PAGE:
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Department of Psychiatry and Behavioral Sciences

Department of Psychiatry and Behavioral Sciences

Neuroscience

Engrailed2 regulates forebrain monoamines and behavior

Principal Investigators:  Jacqueline Crawley, Ph.D. and Emanuel DiCicco-Bloom, M.D., UMDNJ-Robert Wood Johnson Medical School

Engrailed2 is a homeodomain transcription factor that regulates embryonic hindbrain development. Single nucleotide polymorphisms in EN2, the gene coding for Engrailed2, have been associated with autism in five independent genetic studies, implicated EN2 genetic variants as a likely autism susceptibility gene. This project investigates monoamine levels and behavioral phenotypes relevant to the symptoms of autism in En2 knockout mice. We are conducting behavioral assays relevant to sociability, cognition, and depression. Pharmacological treatments that reverse the noradrenergic abnormalities discovered by our collaborator Manny DiCicco-Bloom are being evaluated for reversal of behavioral phenotypes in En2 knockout mice.

Genetics and physiology of emotion in Fragile X syndrome

Principal Investigator:   David Hessl, Ph.D.

This research investigates genetic, physiological, and environmental factors that contribute to emotional problems in individuals with Fragile X syndrome, and in carriers of the Fragile X mental retardation 1 (FMR1) gene.  In addition to cognitive impairment, children and adults with Fragile X syndrome demonstrate a characteristic behavioral phenotype that includes prominent social anxiety and avoidance.  Using psychophysiological measures including potentiated startle reflex, electrodermal response, and cardiovascular reactivity, we are examining the biological basis of these difficulties.  Given that many individuals with Fragile X also have autism, we are especially interested in knowing whether physiological reactivity contributes to deficits in reciprocal social interaction in these individuals.  In addition, in collaboration with other member of the Fragile X team at U.C. Davis, we are studying variation in other genes including the monoamine oxydase A and serotonin transporter polymorphisms as well as environmental factors that may explain variation in the severity of the behavioral phenotype.  Finally, related work in the laboratory focuses on limbic system function in adult premutation carriers in collaboration with Drs. Rivera, Tassone, and Hagerman.  We have recently established that male carriers with abnormal elevation of FMR1 mRNA report higher rates of psychological symptoms.  We are seeking to understand the brain basis of these symptoms, and the relevance of these findings to the Fragile X-Associated Tremor Ataxia Syndrome, which occurs in older male and rare female carriers.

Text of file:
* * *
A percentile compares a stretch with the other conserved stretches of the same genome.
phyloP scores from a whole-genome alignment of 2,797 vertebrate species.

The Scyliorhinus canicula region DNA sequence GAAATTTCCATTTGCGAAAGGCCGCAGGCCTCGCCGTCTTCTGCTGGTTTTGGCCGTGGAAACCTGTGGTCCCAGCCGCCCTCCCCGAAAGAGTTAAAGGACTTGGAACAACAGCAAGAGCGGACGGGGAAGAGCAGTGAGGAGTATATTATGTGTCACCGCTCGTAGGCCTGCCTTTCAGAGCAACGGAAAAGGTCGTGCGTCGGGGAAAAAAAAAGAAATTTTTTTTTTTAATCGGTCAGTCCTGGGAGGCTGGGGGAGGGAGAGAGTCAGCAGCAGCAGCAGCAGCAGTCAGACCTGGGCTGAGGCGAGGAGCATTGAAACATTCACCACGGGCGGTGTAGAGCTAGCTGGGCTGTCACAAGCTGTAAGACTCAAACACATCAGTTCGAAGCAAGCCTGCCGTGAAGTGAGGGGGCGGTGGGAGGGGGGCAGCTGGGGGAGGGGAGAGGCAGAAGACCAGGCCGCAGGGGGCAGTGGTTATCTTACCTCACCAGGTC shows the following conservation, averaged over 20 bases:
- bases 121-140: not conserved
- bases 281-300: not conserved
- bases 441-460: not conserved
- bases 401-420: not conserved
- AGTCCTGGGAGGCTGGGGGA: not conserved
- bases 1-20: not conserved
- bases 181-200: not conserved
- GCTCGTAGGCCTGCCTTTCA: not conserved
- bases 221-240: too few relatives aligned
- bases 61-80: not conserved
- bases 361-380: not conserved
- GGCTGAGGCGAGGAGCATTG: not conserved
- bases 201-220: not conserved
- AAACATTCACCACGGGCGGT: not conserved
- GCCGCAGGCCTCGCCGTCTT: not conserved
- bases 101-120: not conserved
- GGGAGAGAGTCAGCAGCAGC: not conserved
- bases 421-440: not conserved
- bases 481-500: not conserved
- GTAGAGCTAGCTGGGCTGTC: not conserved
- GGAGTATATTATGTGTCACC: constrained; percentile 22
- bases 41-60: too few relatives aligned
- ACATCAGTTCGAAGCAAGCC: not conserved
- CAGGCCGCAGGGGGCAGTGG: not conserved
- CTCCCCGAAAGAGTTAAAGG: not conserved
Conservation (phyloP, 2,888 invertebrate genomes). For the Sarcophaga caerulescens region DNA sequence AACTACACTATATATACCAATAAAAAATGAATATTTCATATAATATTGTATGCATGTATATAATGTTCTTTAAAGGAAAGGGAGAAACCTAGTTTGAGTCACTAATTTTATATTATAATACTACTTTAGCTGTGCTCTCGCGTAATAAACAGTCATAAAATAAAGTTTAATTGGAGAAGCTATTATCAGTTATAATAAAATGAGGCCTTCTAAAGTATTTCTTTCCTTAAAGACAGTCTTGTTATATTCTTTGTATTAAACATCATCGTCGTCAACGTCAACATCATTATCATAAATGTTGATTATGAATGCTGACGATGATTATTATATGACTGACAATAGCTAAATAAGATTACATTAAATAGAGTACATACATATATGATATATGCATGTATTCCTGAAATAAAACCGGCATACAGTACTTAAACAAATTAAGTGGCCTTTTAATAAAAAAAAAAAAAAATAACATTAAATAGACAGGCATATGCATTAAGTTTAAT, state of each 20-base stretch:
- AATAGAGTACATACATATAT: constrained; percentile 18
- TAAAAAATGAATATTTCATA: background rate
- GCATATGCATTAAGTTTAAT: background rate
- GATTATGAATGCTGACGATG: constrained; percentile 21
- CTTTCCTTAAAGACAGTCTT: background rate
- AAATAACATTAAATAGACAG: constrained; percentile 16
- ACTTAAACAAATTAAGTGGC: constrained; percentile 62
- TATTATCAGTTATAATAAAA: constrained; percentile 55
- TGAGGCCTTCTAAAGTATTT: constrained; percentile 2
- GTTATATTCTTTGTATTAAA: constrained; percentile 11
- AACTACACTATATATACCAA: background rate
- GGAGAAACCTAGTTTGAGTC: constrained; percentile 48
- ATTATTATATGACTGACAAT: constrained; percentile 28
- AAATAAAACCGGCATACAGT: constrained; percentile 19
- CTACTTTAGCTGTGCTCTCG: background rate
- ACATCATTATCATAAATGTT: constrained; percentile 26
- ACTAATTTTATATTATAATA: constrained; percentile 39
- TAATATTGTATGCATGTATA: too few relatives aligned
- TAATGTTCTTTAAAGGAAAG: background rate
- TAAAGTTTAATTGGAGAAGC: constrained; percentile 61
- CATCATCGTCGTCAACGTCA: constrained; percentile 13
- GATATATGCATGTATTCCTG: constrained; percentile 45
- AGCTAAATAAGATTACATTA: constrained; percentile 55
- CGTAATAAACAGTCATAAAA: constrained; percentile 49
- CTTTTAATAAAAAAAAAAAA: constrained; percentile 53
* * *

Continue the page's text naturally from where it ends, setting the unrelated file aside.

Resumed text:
Immune system regulation of neural stem cells in the prenatal brain

Principal Investigator:  Stephen C. Noctor, Ph.D.

Recent studies show that microglia, the immune cell component of the central nervous system, colonize neural stem cell niches and regulate cell production in proliferative regions of the prenatal brain. The goal of this project is to identify the signaling pathways that regulate interactions between microglia and neural stem cells in the developing brain under normal and pathological conditions. This project will contribute to our understanding of the etiology of neurodevelopmental disorders, such as schizophrenia and autism, in which immune system activation during gestation has been implicated.